This is a time when many difficult treatment decisionsmust be made that will benefit patients over the past few weeks or months, often leading to quality of life issues. According to the American College of Nursing, nurses ask patients and their families to step in, make tough decisions, and help them adjust to the painful reality. Nursesare often the only source of support during this difficult time. At this point, families are often confused, scared and overwhelmed. They get information from doctors about medications, treatments and schedules, but often ask nurses for emotional support when they leave the room.
Therefore, nurses help patientsand their families by trying to adapt to the realities facing patients and their families. The primary responsibility of nurses is to their patients and to ensure that their wishes are met. These wishes do not always coincide with the wishes of the family. This is where the role of the palliative care nurse becomes difficult. We must focus on patient preferences, respect autonomy and support families in managing processes they have never encountered. Palliative care nurses care for end-of-life patients and provide convenient 24/7 care in the patient’s home or home. The Houston Chronicle notes that it not only relieves pain and other symptoms but also supports the dying process with dignity. Since each patient and family has a different perspective on end-of-life needs, it is their job for the palliative care nurse to assess and adjust care accordingly.
One can receive end of life care at home, or in care home, hospices or hospitals depending on one’s needs and preference. Persons who are approaching end of life are entitled to high quality care, wherever they are being cared for. End of life care is support for persons who are in the last days, months or years of their life. End of life care should help a person to live as well as possible until the person dies and dies with dignity. The reason many elderly patients are not dying at home, against their wishes is because many families are not able to care effectively for the needs of the dying person. There are also multiple physical issues requiring nursing care happening at the time of death (Ward, 2018). Another reason is that most health insurances do not cover totally in-home care during the final days.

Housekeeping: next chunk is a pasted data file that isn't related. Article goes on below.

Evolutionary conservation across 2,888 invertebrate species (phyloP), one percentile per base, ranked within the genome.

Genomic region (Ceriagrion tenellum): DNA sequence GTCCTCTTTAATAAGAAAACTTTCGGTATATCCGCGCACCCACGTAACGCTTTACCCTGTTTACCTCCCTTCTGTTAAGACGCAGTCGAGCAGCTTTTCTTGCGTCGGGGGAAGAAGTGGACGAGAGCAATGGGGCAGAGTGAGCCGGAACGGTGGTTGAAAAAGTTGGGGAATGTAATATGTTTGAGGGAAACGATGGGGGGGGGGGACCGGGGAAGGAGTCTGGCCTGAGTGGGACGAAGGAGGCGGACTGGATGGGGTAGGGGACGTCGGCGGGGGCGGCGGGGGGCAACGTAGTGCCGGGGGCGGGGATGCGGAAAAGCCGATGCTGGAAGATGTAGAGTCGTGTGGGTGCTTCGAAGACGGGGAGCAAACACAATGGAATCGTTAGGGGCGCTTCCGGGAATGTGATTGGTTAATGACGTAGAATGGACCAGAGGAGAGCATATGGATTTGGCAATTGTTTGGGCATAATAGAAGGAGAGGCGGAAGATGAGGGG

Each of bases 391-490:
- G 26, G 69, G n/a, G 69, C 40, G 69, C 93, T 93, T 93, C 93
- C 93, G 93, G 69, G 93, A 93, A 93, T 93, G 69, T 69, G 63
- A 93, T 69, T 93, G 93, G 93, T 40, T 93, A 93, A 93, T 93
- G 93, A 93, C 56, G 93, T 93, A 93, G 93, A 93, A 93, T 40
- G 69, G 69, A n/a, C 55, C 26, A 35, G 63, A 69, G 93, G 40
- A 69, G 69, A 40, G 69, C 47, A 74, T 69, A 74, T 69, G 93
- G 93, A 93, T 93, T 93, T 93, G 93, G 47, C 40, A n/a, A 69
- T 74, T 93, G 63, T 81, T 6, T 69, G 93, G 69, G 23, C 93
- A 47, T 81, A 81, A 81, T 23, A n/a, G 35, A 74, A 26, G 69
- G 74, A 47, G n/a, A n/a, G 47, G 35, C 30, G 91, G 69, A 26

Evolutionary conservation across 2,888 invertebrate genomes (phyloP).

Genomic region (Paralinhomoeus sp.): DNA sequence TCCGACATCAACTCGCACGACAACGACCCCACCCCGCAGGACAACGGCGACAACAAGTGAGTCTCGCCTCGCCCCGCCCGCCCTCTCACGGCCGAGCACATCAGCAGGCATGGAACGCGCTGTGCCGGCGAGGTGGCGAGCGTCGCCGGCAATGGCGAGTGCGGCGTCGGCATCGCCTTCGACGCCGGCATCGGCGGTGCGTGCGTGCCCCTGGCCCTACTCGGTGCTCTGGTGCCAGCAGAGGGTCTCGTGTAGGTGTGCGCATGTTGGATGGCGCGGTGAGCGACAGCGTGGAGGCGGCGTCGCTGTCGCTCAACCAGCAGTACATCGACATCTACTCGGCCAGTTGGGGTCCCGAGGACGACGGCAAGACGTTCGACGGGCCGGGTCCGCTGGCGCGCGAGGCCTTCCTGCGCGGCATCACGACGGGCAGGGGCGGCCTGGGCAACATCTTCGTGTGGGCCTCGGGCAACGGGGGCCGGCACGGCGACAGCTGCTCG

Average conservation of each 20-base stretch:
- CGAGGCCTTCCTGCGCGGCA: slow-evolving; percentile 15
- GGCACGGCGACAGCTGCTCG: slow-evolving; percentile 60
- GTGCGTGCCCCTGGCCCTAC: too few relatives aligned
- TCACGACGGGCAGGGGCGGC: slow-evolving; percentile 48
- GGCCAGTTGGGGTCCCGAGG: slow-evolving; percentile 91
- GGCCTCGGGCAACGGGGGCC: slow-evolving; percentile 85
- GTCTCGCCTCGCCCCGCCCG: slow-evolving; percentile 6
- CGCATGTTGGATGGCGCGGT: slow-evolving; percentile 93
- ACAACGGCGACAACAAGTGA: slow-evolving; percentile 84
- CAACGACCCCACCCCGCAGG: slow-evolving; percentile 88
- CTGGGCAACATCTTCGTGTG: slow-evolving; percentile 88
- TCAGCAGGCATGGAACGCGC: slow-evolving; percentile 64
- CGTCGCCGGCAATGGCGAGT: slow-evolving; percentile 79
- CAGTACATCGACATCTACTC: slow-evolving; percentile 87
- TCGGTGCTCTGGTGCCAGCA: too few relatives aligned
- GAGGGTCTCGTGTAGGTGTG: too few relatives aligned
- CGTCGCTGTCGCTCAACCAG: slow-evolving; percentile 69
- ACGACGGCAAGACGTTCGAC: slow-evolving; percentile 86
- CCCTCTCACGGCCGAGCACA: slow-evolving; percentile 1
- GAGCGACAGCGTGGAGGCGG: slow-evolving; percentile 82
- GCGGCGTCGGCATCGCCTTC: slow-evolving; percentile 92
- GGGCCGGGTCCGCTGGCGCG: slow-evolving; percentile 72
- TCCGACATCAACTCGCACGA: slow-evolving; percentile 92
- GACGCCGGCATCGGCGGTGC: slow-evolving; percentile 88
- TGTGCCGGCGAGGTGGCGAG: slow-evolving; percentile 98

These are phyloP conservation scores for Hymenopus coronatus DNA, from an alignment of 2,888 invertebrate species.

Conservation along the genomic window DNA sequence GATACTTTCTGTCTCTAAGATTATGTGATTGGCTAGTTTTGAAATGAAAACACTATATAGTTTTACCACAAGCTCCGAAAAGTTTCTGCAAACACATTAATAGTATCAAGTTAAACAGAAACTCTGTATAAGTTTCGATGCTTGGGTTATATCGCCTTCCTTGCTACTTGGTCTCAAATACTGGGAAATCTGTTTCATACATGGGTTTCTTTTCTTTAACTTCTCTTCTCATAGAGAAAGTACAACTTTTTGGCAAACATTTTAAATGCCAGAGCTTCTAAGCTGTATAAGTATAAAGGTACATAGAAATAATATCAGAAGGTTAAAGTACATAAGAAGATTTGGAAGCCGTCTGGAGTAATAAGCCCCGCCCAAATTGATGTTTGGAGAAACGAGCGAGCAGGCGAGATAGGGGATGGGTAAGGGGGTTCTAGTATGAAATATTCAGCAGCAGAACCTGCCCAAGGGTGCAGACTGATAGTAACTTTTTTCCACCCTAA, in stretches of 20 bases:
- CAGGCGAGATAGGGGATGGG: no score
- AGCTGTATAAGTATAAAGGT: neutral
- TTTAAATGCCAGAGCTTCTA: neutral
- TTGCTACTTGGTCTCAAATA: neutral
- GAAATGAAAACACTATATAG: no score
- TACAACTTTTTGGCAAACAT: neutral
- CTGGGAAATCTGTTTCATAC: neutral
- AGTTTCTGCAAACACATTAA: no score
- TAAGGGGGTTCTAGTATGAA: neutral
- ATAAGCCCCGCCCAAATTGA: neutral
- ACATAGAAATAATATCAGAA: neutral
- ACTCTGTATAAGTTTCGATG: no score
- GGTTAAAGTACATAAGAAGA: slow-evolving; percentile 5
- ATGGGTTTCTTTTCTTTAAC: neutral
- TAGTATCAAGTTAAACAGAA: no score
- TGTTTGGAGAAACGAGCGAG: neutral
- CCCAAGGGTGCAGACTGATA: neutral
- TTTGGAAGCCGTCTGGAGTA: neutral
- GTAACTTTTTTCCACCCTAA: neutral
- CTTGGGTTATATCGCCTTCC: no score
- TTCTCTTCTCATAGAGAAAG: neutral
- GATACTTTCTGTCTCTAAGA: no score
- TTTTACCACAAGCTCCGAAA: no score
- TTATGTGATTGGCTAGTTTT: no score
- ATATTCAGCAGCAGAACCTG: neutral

Discuss what you can do as a nurse to support your clients regarding end-of-life care in accordance with their wishes. Support your response with evidence-based literature.
End of life care situations are difficult to navigate for families. The difficulties come when no Advance directives are in place. It helps if patient’s wishes are written down as a personalized care plan. Nurses are essential persons to help support, educate and empathize with families at this difficult situation. As a nurse, and with other health care professionals providing care, should ask about patient’s wishes and preferences, and take these into account as I work with patients and families to plan care. (Every moment Counts, n.d.) I should also support family careers, or other people who are important to the patient and educate them on the process of death and dying. I am there for their support (Green, 2018). If they need spiritual care, I should help in arranging for their faith tradition chaplain or other religious/emotional contacts. Good end of life is tailored to the patient who needs it. The patient and the people close to him should be at the center of decisions about his care and the nurse is at the forefront.
End of life(n.d.) Retrieved from https://www.nhs.uk/conditions/end-of-life
Every Moment Counts(n.d.) retrieved from https://www.nationalvoices.org.uk/default
Green, (2018) Health Assessment: Foundations for Effective Practice. Retrieved from
https://www.gcumedia.com/digital-resources/grand-canyon-university/2018/health- assessment_foundations-for-effective-practice_1e.php Aligned To: 0 Learning Objectives
Ward, B. (2018). Next Avenue. Retrieved from https://www.nextavenue.org/how-realistic-is-dying-at-home